Minimize pollen/mold spore allergy trigger- Cut the grass or other yard work while wearing an allergen mask; keep windows shut in the house and car to avoid pollens or mold spores from blowing in; take shoes off at the door, change clothes and shower when coming in from outside. Avoid the outdoors when pollen and mold counts are high or on windy days.
Insects. Fire ants, honeybees, hornets, yellow jackets and wasps are out during the warmer months.
Minimize insect allergy trigger- Don’t mess with the nests and avoid the area all together; avoid having or being around sugary drinks outside; and wear shoes when outside to avoid risk of stepping on a nest.
Dust mites. Dust mites are a year-round issue and we can never fully remove them from our lives, but due to them flourishing in warm and humid temperatures, they make the cut as a seasonal allergens issue.
Minimize dust mite allergy trigger- Keep humidity below 50 percent; use a HEPA filter for your furnace, A/C and vacuum; use allergen-proof pillow and mattress covers and wash bedding weekly; avoid carpet, especially in the bedrooms.
If you have any of the airborne allergy symptoms, get tested by an allergist. Many symptoms can be controlled or manageable. For allergic reactions that can lead to anaphylaxis, such as insect bites, wear a medical alert bracelet and always carry epinephrine. Take care!
It is recommended that we get at least 30 minutes of physical activity, at least five days per week. Is that happening for you? If you are like most, finding time to do the things that are a “must” is tough enough—let alone, exercising. Here are some tips to staying physically active during a tight schedule:
Prioritize it. Of course, there are things that we do that are downright time-killers (i.e. sucked into hours of social media or FB stalking). So, what helps is to prioritize our schedule. Having crazy-good time management skills is the number one key to success in nearly every life goal. Get up an extra 45 minutes early for a brisk jog (it’s okay to sleep in your work-out clothes if you have to).
Schedule it. To be efficient in time management requires a good system for monitoring and scheduling your time. If you have a smartphone, use your calendar. It is completely customizable and can sync with your email account. My preference is digital, however, good ole’ post-its or a wall calendar will work too. For others in the house to be included, I may jot a note down on a dry erase board in the shared area. Figure out a system and put it in place.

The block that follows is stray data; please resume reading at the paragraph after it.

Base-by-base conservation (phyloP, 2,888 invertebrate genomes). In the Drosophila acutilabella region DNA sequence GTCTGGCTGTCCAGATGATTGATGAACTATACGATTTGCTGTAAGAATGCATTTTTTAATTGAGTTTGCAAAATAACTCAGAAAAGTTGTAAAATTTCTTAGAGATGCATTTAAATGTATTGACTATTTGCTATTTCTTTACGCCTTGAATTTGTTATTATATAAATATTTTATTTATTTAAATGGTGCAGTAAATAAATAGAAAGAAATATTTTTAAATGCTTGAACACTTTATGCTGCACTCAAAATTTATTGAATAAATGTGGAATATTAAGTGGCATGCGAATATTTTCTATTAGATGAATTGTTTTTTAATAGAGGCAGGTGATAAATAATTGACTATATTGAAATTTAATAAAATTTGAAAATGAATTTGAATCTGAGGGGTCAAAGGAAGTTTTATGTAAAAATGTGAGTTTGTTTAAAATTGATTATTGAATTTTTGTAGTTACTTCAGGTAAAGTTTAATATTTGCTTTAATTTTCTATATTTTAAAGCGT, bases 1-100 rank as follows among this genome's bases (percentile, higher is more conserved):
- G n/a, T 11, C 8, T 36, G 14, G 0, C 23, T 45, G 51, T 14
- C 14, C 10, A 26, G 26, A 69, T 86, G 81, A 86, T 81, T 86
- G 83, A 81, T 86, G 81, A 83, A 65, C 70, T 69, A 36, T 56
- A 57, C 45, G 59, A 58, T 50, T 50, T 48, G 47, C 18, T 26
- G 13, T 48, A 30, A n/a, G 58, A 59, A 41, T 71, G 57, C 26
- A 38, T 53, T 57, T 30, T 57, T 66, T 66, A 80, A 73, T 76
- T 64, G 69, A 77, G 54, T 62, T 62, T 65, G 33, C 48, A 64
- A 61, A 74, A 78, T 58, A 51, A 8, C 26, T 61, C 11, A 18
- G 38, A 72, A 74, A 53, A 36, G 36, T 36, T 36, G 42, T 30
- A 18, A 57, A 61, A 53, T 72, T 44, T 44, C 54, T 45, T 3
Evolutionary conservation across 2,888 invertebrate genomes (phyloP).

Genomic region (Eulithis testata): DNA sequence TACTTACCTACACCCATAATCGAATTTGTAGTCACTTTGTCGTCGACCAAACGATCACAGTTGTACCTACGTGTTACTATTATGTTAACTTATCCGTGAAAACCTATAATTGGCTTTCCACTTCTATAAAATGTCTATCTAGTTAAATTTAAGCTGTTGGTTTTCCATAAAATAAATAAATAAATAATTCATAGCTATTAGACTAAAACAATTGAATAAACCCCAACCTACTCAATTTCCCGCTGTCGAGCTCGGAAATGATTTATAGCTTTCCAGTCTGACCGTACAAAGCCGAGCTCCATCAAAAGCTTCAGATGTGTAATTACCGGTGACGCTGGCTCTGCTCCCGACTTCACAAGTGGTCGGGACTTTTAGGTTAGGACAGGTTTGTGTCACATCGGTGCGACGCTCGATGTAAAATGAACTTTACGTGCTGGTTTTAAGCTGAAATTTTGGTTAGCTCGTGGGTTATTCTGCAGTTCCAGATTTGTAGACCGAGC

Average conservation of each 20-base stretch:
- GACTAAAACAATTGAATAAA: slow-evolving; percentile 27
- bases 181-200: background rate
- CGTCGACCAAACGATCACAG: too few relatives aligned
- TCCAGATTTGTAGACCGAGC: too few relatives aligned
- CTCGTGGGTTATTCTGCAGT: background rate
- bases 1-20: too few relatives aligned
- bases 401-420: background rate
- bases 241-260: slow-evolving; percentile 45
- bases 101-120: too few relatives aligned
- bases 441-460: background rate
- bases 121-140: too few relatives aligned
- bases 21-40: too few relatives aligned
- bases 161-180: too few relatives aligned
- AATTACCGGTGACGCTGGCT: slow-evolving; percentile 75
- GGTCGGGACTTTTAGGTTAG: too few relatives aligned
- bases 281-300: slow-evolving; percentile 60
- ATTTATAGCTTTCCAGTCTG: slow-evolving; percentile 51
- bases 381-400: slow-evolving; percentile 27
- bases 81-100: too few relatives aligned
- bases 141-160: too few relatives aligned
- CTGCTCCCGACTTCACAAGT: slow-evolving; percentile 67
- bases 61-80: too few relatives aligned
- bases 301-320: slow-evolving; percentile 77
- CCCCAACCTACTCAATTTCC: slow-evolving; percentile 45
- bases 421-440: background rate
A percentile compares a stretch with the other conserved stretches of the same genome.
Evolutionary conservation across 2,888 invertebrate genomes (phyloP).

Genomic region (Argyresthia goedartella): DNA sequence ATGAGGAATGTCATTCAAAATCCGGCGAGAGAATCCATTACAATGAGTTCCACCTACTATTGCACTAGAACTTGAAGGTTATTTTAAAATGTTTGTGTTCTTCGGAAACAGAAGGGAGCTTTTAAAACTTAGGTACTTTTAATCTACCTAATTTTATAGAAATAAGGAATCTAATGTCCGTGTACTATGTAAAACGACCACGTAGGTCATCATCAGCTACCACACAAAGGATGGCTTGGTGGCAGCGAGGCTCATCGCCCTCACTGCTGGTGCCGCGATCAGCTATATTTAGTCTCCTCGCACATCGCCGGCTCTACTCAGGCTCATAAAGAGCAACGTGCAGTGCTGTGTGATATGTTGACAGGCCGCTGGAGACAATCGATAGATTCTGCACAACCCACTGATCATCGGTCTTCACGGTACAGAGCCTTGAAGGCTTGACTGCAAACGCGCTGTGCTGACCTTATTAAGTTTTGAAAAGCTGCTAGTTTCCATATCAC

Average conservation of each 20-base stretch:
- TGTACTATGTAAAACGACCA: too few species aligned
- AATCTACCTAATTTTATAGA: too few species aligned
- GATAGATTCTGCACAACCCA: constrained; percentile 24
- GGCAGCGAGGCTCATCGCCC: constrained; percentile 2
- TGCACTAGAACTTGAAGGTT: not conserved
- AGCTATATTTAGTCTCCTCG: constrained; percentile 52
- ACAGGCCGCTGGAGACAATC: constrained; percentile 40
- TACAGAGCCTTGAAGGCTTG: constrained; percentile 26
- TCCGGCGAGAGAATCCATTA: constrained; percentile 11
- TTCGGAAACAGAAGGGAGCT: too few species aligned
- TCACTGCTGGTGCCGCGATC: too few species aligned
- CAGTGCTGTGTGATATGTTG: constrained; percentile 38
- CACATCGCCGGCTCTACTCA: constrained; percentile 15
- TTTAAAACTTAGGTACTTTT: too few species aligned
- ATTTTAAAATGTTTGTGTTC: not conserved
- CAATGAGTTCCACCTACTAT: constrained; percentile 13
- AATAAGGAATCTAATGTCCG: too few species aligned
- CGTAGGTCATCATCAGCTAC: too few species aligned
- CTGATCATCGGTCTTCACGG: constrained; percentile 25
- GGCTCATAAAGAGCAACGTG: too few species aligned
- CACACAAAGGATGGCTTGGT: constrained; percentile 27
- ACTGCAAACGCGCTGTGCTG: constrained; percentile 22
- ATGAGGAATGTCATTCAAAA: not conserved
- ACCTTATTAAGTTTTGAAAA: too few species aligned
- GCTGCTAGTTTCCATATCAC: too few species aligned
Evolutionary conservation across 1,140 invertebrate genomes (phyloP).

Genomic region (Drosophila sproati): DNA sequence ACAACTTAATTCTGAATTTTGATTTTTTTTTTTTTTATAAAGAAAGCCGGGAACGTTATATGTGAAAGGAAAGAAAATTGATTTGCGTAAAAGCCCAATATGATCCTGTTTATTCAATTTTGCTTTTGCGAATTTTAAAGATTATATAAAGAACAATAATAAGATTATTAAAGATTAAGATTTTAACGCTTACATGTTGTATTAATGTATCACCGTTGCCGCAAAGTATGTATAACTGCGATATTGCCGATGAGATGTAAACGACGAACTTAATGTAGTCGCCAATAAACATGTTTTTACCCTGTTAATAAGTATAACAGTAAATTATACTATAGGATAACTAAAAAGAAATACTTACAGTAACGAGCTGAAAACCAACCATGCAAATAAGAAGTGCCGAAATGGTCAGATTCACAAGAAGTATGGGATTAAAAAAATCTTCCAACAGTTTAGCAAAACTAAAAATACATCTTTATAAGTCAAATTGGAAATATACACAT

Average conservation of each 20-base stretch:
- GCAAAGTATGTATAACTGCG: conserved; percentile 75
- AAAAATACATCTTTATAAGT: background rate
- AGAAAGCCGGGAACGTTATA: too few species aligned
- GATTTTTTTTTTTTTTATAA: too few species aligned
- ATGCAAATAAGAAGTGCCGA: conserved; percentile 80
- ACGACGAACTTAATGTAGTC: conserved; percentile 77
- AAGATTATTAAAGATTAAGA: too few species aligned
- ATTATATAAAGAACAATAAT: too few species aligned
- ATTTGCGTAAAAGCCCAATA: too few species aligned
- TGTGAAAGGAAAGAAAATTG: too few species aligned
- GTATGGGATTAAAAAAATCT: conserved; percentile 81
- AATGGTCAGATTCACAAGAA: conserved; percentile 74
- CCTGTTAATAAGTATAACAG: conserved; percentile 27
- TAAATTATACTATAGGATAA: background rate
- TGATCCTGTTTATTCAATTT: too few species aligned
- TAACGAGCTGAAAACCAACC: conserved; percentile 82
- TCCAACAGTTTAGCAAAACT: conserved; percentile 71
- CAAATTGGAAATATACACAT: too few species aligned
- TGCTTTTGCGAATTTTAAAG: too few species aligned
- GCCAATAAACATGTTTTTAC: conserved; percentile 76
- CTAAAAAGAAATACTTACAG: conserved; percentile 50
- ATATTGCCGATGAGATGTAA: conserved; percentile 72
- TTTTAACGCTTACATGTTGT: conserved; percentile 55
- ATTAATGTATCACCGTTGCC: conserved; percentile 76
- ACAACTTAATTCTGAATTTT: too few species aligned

Make it convenient. Being intentional about incorporating physical activity is sometimes all it takes. For example, a change in mode of transportation, time with friends or lunch break can become a convenient way to stay active. Some ideas:
Meeting friends for lunch? Meet at Katy Trail for a walk instead or hang at the park for basketball or tennis.
If you live near work, walk or bike there.
If you work in a multiple floor building, try to always take the stairs.
For your lunch break, drink a healthy smoothie and head out for a walk.
Exercise while you watch your favorite movie or tv show.
Curl the gallon of milk as you put the groceries away.
Do what you enjoy. Working on your fitness doesn’t have to be a chore. Go biking, walking, hiking, rollerblading, walk the dog every day, throw a frisbee in the park—whatever equals fun for you.
Commit yourself. If you are dedicating a block of time for fitness, stick to it. Eventually it becomes second nature. If you are fitting it in where you can, little choices throughout the day make a difference. If you can create a habit of parking farther away while running errands or opting for a lunch break walk instead of the sandwich at the desk, for example—it counts.
It’s National Physical Education and Sports Week, so hopefully these tips get you going. Always be aware of your surroundings, stay cautious and carry your pepper spray.
East Dallas Clinic
12959 Jupiter Road, Suite 260 Dallas, Texas 75238 214-369-6281